When Tony Blair reforged his party in the 1990s, it was sometimes hard to believe he was a Labour politician at all. Old totems such as opposition to private sector involvement in public services or suspicion of the free market went out of the window.
Some Labour diehards consoled themselves with the thought that he was only saying such things to get himself elected. They were soon proved wrong, once Mr Blair entered Downing Street. He really meant it.
David Cameron has also set out to re-create his party and prepare it for government in the 21st century.
But he has remained a recognisably Conservative leader, as yesterday’s speech showed. There was a promise to seek out and “destroy” wasteful government spending. There was a commitment to supporting families, and there was a determination to return to traditional teaching, where children in state schools are taught spelling and grammar in the way privately-educated youngsters and their parents take for granted.
But this was a Conservatism different to that which dominated the party during the 1980s.
Once, speakers at party conferences competed to see who could demand the return of hanging and flogging in the most strident tones.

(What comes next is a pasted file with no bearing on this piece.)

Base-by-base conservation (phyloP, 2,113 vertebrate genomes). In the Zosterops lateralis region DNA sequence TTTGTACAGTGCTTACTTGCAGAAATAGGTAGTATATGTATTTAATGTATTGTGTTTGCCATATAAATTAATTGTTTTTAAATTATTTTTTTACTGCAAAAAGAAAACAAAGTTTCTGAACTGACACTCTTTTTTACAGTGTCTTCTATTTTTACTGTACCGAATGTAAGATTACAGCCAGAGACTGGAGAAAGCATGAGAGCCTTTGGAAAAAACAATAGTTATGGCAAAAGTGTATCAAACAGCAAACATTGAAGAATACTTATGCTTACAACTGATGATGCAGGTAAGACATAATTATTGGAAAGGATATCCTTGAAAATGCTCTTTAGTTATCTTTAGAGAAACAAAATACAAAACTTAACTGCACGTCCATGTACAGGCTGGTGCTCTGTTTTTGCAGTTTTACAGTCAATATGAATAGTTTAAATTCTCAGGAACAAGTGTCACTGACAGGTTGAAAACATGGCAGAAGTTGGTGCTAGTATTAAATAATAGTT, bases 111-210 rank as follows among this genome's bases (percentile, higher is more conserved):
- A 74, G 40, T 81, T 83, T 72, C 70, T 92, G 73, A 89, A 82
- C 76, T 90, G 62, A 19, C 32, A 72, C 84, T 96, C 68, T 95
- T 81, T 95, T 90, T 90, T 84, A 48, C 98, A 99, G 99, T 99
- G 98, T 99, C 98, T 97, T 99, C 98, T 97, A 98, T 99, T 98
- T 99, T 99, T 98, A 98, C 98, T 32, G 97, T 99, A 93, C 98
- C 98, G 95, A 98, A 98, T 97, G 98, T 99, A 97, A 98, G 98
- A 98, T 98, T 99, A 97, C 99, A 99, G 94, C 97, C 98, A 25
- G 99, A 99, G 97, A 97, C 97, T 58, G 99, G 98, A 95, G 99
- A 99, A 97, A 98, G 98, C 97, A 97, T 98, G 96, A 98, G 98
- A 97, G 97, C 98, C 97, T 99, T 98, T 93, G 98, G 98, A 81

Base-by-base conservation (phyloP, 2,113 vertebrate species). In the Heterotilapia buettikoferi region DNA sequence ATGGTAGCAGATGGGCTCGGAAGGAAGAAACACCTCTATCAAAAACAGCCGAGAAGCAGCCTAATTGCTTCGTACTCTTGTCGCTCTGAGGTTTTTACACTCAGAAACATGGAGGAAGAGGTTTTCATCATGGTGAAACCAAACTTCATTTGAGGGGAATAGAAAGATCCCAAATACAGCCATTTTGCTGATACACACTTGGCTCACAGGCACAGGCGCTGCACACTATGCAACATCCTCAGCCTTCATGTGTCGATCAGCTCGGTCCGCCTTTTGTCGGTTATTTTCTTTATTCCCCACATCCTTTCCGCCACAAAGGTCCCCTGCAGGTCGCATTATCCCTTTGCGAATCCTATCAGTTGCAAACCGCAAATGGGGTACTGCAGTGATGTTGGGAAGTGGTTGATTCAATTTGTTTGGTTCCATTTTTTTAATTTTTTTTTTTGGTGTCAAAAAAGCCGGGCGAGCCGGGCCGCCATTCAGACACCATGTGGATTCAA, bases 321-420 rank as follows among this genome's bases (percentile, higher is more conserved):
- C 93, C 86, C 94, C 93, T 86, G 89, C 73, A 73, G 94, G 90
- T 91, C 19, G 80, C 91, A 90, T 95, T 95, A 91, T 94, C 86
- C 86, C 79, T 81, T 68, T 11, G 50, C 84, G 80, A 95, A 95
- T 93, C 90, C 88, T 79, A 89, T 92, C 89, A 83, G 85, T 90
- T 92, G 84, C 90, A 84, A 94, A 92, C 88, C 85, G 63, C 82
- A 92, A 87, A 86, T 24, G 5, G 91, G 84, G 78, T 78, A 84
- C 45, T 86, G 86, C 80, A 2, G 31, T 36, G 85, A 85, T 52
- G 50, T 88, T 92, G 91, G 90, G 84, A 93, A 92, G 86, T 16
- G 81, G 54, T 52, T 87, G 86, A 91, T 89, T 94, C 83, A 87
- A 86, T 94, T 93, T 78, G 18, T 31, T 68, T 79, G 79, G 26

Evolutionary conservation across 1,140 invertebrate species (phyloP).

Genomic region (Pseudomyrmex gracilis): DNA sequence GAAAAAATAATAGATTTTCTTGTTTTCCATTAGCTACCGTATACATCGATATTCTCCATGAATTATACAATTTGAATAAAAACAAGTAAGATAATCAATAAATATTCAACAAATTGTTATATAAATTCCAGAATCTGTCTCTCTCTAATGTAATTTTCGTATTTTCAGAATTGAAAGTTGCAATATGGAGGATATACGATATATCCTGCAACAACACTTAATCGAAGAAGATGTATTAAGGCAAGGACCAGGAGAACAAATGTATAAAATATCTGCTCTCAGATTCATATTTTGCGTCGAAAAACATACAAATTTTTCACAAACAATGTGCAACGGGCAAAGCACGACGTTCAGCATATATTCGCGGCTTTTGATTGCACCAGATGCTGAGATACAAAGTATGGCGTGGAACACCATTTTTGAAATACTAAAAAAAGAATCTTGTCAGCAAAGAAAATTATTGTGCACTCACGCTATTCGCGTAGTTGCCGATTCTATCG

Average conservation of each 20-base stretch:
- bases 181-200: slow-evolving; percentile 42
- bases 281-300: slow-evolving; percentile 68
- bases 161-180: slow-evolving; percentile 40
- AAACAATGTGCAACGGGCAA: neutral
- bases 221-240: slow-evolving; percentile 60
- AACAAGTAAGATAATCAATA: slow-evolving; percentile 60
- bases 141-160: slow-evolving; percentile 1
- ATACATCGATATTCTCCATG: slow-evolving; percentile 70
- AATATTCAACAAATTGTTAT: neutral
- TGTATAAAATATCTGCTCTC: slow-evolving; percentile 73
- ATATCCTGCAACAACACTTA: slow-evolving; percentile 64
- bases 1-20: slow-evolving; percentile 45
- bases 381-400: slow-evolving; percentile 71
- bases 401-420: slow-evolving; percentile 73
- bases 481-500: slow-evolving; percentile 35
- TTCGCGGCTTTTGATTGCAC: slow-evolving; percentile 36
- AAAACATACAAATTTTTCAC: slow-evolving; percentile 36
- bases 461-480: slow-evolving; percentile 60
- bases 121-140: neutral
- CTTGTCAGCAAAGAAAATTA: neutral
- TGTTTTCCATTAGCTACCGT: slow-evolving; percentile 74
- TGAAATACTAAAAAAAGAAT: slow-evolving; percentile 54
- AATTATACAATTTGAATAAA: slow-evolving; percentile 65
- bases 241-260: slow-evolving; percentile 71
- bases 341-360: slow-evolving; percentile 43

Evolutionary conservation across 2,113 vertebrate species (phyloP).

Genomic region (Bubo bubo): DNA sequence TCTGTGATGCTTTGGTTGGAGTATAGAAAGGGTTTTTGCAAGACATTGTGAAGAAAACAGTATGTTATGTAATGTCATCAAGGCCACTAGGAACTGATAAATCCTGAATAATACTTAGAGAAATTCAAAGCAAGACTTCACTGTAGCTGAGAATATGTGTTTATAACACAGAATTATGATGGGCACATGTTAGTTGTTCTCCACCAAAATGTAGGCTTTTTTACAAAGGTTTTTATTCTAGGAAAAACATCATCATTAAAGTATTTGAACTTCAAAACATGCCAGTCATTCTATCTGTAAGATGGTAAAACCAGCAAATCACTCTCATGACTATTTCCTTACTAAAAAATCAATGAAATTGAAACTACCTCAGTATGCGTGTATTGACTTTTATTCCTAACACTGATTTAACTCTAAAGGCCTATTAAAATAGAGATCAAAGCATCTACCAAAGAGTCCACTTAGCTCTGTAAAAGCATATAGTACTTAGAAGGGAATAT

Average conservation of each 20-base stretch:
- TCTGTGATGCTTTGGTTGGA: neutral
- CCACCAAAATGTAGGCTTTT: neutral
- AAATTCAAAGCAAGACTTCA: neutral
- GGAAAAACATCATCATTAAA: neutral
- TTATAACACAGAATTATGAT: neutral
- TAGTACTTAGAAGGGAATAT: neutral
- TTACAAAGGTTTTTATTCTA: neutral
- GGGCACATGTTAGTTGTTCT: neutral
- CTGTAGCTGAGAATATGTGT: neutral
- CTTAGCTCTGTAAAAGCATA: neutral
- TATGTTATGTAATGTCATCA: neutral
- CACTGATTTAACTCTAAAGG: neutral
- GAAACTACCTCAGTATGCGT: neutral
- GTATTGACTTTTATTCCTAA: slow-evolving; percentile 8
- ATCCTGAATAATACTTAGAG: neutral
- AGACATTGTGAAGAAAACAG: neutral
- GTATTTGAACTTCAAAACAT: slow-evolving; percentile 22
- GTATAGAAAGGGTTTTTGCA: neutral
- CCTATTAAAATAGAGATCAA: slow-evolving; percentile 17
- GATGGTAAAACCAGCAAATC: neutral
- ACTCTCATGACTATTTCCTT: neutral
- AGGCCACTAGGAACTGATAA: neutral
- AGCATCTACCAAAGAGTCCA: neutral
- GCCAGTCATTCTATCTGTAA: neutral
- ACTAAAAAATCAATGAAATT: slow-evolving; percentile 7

Mr Cameron instead spoke of the need to prevent people becoming criminals in the first place – and to tackle the social problems which are often connected to crime, such as illiteracy and drug abuse.
He talked about the need to improve the National Health Service, audaciously declaring that the Tories were now the party of the NHS.
And he warned that there could be no tax cuts while the economic circumstances where so difficult.
What Birmingham witnessed this week was not so much a new brand of Conservatism but the triumphant return of the softer, “one-nation” Tory values associated with the old Conservative heroes namechecked repeatedly throughout the week – Disraeli and Chamberlain.
Mr Cameron took a risk with his warnings about the state of the economy. It was predictable that he would rule out tax cuts. But he went further, by revealing that his party was actively looking for spending cuts.
While he insisted this meant axing “waste”, Labour are sure to accuse him of planning to run down public services. He is also vulnerable to charges of inconsistency, having ruled out tax cuts – as his party is planning to freeze council tax and reduce corporation tax for smaller businesses.